Perhaps because He still actually had to go through with the cross, the most difficult thing in the history of the world to a degree we cannot yet fully understand – all history is based on the cross and the cross if bigger than all history and this world to infinite degree. In Greek, ean plus subjunctive ("if ever") is very close in meaning to hotan plus subjunctive ("whenever"), so that some versions translate "when" rather than "if": in both instances it is a case of something not yet fulfilled. But the difference is in important as you rightly recognize.
What does Paul mean in Romans 4:18 by "In hope against hope he believed"?
That is the NASB's rendering of Romans 4:18 – not a bad one (at least for native English speakers), but a bit idiomatic. The Greek actually says "against hope [yet] in hope he believed". This is Paul's way of saying "even though there was no rational basis for him to have hope from the worldly point of view, yet he had hope anyway and put his faith [in God's promise] to the effect that he would become . . .". That is the definition of strong faith: to believe what we know is true to be true even when our eyes and ears (and especially our feelings) are telling us something else entirely.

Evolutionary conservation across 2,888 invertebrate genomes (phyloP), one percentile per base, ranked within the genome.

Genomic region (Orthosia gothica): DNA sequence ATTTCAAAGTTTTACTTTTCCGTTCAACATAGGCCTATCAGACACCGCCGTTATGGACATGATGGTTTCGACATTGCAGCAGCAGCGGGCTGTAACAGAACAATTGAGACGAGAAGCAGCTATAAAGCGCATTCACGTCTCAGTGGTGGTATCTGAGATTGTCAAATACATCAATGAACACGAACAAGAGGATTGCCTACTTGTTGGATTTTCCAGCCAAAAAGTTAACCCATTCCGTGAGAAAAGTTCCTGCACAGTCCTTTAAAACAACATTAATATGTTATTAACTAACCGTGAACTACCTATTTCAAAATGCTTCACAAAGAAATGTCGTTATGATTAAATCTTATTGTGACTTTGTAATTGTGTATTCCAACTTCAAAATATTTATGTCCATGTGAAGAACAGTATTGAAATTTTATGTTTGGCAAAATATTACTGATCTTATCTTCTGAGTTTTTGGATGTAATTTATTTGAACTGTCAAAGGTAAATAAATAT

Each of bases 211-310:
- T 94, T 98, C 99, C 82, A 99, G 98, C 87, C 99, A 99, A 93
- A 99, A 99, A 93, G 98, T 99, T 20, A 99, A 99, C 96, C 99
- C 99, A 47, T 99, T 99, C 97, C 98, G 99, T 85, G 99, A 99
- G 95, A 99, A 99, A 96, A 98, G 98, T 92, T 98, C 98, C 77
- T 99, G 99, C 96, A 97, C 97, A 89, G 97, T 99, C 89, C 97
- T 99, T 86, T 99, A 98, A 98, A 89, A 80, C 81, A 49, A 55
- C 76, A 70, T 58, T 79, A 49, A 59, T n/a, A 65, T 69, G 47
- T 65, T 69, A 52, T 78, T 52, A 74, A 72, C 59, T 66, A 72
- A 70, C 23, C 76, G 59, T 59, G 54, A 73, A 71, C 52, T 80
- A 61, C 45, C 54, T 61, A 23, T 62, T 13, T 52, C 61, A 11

I'm lost in Paul's syntax of Romans 5:12-13:
Therefore, just as through one man sin entered into the world, and death through sin, and so death spread to all men, because all sinned— 13 for until the Law sin was in the world, but sin is not imputed when there is no law.
If the sentence starts 'Therefore, just as through one man sin entered the world', you expect a second part to come, something in the shape of 'so in a similar manner....'. But the latter doesn't seem to come in here. Could you explain Paul's syntax and choice of words?